Thursday Quotables: The Sense of Style

quotation-marks4I’m currently reading The Sense of Style by Steven Pinker, after reading So Many Books’ review.

It’s incredibly interesting, but also a very slow read. I’m slowly digesting a page or two at a time. Some parts are revelatory, and others — like this one — are just plain funny:

Like an actor with wooden delivery, a writer who relies on canned verbal formulas will break the spell. This is the kind of writer who gets the ball rolling in his search for th eholy grail, but finds that it’sneither a magic bullet nor a slam dunk, so he rolls with the punches and lets the chips fall where they may while seeing the glass as half-full, which iseasier said than done.

Avoid cliches like the plague — it’s a no-brainer.

Thursday Quotables is a weekly event hosted by Bookshelf Fantasies!
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Countdown to 2014’s Top Ten Books: Nonfiction

  As I work on my Top Ten list for 2014, I have some categories of books that may not make the top ten, but deserve special recognition anyway. Today’s category is nonfiction – a big category, I know, but here’s what I loved. (I have already reviewed most of these, so the links are to my blog posts instead of Goodreads).

 

5. Crafting: Rustic Modern Crochet by Yumiko Alexanderimagegatewoodwork

4. Faith: Still: Notes on a mid-faith crisis by Lauren Winner

3. Memoir: Grandma Gatewood’s Walk by Ben Montgomery

2. Business: What Works for Women at Work by Joan C Williams

1. Memoir: My Salinger Year by Joanna Rakoff

 

Readers: What were your favorite nonfiction reads in 2014? 

I don’t think I like reading anymore.

“It’s not too bad. She just has to read fifteen minutes every day, and I sign off on her reading log.”

My friend was introducing me to the horrors of elementary education, 2014 style. In my area – please tell me this is only in my area – students have to read fifteen minutes EVERY NIGHT, and document it.

Even in elementary school, I was an avid reader. I’m sure most book bloggers can say the same. Do you remember those Scholastic catalogs? My mother refused to let me buy any of their books because I needed to spend more time outside. My favorite Saturday tradition was going to the used bookstore with my dad. And I’d read my parents’ entire library by the time I was sixteen.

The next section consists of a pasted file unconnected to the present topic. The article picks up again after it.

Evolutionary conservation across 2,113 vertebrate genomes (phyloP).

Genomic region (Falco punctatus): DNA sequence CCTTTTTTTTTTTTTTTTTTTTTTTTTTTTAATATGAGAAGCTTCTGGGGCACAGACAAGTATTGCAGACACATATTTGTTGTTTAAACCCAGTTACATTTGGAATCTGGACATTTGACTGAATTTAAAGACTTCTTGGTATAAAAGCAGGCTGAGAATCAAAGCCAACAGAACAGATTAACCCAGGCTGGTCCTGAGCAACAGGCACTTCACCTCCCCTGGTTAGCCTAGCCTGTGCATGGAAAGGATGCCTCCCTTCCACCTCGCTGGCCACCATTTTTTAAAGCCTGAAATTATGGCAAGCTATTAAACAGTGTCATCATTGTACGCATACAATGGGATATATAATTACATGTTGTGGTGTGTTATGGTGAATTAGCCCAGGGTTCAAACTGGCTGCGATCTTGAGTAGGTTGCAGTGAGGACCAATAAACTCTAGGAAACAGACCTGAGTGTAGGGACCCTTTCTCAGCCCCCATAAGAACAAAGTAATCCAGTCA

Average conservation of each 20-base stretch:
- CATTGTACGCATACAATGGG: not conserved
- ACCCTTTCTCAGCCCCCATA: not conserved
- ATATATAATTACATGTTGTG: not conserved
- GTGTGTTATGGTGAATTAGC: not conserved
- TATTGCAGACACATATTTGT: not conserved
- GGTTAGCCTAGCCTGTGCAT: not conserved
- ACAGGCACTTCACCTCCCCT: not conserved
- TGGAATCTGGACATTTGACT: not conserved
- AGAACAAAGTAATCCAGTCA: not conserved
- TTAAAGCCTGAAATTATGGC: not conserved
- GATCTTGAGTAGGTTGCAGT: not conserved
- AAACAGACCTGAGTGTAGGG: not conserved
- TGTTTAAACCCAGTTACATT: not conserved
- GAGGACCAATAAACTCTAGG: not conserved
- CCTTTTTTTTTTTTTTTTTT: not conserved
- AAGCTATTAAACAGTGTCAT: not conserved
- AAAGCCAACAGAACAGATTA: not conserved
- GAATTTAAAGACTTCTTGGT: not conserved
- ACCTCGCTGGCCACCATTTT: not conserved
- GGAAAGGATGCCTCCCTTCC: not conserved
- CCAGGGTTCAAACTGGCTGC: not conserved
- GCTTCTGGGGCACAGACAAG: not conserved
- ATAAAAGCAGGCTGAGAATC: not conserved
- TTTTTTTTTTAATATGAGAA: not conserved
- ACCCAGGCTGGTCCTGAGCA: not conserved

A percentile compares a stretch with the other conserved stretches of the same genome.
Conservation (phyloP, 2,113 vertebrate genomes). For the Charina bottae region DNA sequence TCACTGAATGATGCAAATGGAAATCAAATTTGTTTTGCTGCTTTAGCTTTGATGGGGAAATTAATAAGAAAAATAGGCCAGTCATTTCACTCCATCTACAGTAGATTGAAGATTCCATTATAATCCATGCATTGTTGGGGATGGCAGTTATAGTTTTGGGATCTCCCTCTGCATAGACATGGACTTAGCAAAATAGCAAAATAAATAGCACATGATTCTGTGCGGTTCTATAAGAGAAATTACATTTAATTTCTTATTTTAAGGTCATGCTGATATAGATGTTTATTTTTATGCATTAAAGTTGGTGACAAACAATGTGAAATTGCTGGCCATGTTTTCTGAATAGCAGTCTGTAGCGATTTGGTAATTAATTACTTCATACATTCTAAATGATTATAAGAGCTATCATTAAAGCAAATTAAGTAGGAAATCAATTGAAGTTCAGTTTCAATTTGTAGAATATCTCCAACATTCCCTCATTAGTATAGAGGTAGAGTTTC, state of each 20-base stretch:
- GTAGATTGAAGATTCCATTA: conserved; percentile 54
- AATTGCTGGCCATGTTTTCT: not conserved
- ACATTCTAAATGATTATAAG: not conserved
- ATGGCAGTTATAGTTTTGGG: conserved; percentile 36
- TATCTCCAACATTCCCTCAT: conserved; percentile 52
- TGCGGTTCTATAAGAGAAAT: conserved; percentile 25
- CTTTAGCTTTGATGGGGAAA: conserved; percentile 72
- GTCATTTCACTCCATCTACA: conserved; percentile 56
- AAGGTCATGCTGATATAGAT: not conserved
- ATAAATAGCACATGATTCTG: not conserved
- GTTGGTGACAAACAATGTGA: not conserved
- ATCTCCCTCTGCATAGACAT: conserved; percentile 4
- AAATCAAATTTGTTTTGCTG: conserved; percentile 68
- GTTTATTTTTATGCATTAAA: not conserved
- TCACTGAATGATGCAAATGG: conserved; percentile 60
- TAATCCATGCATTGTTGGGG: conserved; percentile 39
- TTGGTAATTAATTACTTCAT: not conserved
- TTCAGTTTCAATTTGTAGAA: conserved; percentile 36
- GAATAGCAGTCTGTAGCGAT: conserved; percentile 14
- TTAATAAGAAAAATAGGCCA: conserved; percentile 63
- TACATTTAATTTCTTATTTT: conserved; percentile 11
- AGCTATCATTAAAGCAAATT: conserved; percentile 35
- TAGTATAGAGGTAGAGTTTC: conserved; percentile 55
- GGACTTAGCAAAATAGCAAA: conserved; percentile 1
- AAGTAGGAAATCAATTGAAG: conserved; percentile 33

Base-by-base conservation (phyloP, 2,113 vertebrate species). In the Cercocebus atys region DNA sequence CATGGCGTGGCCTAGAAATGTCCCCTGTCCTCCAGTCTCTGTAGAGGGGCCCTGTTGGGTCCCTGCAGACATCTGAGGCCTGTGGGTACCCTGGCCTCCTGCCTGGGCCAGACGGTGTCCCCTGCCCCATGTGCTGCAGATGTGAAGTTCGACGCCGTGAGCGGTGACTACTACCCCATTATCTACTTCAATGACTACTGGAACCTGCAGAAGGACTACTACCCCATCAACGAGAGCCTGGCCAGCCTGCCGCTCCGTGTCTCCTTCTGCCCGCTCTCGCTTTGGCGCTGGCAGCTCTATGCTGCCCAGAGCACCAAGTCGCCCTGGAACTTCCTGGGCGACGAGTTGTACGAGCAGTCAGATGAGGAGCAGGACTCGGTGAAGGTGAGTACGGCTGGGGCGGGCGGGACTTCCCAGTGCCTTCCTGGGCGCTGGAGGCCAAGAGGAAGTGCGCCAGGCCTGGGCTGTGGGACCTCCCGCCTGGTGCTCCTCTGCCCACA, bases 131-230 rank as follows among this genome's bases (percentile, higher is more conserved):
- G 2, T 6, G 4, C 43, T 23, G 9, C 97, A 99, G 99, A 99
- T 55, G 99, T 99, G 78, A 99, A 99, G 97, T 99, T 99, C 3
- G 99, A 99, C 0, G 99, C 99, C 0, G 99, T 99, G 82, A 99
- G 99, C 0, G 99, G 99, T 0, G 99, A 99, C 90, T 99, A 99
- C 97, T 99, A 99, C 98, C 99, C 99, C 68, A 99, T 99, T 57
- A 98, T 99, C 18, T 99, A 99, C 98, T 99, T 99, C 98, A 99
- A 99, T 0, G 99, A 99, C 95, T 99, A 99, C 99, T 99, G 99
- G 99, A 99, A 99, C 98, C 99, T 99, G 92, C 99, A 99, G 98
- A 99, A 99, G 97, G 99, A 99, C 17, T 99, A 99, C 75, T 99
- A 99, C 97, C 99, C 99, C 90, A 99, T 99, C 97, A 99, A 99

Yet it only took those nine words, “She just has to read fifteen minutes every day”, for my inner eight year old to come up with this:

Maybe I don’t want to read fifteen minutes a day.
Maybe I don’t like reading so much after all.

Besides that, I can’t imagine any way to make reading more tedious than doing it in fifteen minute chunks. I didn’t read the rulebook, but it sounded like you couldn’t do a 1 hr 45 minute reading binge on Saturday and take care of the whole week. Fifteen minutes per day, because someone said that was good for you, like broccoli.

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My friend didn’t disagree with my rant, but had a beautiful solution: “I have her read to her little sister. That way it’s fun, and everyone gets some book time.”

I have to know, readers: Do you — can you — read in fifteen minute chunks? And how does the idea of a daily requirement make you feel?

Photo courtesy thejbird via Flickr. license

The Pre-Bookshelf Project

After years of drooling over built-in bookshelves in books, blogs, and friends’ homes, we’re actually working on a bookshelf project for our living room.

Okay, it’s going to be an Ikea hack… but it still counts!

I’m most excited about moving – and organizing! – my books, which are currently crammed into a small bookshelf, two sets of cubes, and generally stacked up in random locations.image

It’s not time for that yet (more posts on bookshelf organization later!) but while we’re in planning and construction mode, I’d like to finish as many of my never-before-read books as possible. If my usual success rate is 25%, then I’ll be able to get rid of around 50 books before the big move.

Of course, I have to actually read the books first.

So what’s the best way to approach this problem?

  1. Follow my usual rule of “read the good books first” – keeping my reading speed up by staying enthusiastic
  2. Read the ones I think will be bad first, since DNFs take less time per book?
  3. Start with the ones that are wishlisted on paperbackswap.com, so that I can get them out of the house NOW?
  4. Start with the ones that are NOT wishlisted on paperbackswap.com, so that I can list them and start the FIFO wait?